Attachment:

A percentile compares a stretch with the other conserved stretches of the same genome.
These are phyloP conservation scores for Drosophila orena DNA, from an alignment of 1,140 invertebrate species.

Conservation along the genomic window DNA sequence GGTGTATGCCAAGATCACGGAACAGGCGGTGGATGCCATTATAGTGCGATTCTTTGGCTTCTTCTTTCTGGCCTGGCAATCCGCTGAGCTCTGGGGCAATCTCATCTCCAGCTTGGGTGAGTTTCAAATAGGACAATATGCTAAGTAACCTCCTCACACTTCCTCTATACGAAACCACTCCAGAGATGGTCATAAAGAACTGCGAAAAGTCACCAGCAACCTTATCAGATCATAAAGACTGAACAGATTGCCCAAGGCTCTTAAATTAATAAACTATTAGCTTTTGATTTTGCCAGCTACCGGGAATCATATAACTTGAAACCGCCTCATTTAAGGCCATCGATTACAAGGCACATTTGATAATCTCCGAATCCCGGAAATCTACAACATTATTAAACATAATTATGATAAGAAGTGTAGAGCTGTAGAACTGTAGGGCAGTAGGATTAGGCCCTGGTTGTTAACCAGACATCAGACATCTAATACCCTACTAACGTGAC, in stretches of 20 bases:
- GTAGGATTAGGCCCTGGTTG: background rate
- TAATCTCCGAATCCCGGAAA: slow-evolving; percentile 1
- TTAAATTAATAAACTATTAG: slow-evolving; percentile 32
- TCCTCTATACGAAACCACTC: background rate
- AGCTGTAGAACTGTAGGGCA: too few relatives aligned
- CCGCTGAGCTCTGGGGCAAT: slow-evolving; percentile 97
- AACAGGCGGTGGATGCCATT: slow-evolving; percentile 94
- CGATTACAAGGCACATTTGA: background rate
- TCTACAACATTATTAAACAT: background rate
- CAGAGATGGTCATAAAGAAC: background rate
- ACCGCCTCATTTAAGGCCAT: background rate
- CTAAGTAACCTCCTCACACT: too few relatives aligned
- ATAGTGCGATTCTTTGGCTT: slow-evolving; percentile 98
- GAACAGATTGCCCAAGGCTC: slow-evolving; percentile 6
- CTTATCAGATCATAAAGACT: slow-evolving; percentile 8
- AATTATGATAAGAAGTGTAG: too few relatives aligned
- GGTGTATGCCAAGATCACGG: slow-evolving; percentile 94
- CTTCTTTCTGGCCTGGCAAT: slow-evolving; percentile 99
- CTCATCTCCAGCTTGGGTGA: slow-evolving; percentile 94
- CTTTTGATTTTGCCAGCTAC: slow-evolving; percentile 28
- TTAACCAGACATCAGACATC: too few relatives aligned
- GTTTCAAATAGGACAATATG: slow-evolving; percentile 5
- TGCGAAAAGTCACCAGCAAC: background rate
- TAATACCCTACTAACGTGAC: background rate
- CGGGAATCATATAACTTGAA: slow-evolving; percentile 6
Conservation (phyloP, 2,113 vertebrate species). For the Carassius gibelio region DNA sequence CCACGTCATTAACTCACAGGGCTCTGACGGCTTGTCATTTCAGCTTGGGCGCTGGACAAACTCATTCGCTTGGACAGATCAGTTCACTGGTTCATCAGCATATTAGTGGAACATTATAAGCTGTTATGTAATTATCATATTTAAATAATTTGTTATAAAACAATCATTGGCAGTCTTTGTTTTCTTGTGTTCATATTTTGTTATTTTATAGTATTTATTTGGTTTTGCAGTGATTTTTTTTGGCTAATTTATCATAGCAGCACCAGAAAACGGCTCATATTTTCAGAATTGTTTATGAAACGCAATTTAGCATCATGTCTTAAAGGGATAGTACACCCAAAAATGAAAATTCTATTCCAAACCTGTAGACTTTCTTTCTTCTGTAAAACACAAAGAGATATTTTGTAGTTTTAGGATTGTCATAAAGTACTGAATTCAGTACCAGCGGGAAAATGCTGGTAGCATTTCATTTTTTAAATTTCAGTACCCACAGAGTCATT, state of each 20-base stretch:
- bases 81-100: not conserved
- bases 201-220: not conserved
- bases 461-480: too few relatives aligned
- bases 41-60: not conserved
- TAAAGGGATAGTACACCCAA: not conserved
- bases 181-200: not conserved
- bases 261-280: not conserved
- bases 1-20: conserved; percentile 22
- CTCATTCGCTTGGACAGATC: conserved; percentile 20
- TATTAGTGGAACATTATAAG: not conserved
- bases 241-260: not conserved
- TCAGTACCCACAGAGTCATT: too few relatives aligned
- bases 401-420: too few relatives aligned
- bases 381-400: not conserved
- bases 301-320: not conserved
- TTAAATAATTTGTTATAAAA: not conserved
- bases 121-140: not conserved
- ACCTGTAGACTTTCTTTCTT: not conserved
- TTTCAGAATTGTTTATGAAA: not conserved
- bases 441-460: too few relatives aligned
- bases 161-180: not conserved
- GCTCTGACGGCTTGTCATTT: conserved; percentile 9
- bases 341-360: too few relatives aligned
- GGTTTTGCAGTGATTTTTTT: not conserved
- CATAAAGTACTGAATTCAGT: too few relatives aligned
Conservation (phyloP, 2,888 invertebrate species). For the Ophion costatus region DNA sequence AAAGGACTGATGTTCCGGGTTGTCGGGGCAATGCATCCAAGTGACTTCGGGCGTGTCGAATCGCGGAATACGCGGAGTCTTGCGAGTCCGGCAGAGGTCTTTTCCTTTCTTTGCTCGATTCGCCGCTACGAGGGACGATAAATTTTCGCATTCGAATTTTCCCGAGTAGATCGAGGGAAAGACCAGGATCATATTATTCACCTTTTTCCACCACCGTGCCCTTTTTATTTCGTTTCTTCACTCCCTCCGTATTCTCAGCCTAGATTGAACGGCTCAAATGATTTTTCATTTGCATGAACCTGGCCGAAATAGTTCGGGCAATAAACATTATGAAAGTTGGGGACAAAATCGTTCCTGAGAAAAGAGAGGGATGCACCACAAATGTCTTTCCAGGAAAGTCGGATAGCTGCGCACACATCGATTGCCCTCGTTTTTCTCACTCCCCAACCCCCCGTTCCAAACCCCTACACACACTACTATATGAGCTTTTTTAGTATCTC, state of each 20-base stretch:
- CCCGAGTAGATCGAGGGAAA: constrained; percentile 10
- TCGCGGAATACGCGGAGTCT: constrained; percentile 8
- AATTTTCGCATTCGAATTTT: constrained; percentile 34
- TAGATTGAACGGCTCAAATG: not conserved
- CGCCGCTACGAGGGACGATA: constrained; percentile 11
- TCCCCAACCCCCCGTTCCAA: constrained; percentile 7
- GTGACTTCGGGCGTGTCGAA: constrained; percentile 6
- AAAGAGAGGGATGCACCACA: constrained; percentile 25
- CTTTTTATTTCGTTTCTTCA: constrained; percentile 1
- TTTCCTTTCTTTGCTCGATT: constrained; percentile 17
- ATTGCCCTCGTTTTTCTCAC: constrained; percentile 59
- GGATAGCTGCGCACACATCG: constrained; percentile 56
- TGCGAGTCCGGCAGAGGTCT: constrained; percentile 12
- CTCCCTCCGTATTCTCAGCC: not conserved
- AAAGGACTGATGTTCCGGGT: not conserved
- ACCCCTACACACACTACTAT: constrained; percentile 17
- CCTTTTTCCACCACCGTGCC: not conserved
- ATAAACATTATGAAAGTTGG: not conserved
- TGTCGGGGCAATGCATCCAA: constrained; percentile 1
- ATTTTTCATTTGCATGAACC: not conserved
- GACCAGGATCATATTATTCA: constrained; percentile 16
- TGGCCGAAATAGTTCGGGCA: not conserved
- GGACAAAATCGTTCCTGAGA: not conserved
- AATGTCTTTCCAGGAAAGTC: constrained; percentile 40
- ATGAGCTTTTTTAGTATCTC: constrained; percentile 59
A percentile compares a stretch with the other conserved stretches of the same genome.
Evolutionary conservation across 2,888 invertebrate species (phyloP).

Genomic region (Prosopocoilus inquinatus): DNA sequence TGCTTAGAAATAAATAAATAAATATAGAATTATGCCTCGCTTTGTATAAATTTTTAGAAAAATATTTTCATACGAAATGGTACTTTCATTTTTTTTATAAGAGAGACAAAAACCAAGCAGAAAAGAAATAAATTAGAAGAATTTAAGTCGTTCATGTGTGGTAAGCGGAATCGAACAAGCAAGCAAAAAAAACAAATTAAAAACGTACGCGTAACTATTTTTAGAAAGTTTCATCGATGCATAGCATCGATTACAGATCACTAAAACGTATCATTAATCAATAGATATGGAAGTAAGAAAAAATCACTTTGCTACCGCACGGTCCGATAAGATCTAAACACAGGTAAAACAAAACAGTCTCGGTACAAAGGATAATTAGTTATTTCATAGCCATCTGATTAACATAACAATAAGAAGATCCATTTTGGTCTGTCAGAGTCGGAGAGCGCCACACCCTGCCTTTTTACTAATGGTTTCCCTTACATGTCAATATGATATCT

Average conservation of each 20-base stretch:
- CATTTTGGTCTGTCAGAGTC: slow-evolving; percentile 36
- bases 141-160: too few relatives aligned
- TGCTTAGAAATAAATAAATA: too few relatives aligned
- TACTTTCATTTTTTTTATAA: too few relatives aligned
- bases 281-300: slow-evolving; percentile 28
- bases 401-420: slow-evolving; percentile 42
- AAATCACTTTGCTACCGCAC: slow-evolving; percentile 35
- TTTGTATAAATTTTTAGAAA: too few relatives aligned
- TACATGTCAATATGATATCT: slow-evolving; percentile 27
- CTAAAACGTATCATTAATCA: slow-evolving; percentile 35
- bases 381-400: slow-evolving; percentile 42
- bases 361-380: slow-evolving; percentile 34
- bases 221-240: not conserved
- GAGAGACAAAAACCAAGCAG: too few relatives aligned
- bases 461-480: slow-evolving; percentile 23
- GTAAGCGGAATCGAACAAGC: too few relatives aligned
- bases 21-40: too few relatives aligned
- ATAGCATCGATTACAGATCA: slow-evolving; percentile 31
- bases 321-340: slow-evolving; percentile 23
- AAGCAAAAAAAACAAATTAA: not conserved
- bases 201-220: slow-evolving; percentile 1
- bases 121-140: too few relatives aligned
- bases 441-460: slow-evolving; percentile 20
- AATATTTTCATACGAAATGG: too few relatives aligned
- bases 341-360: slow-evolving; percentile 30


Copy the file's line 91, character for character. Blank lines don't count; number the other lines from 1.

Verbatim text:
- AAATCACTTTGCTACCGCAC: slow-evolving; percentile 35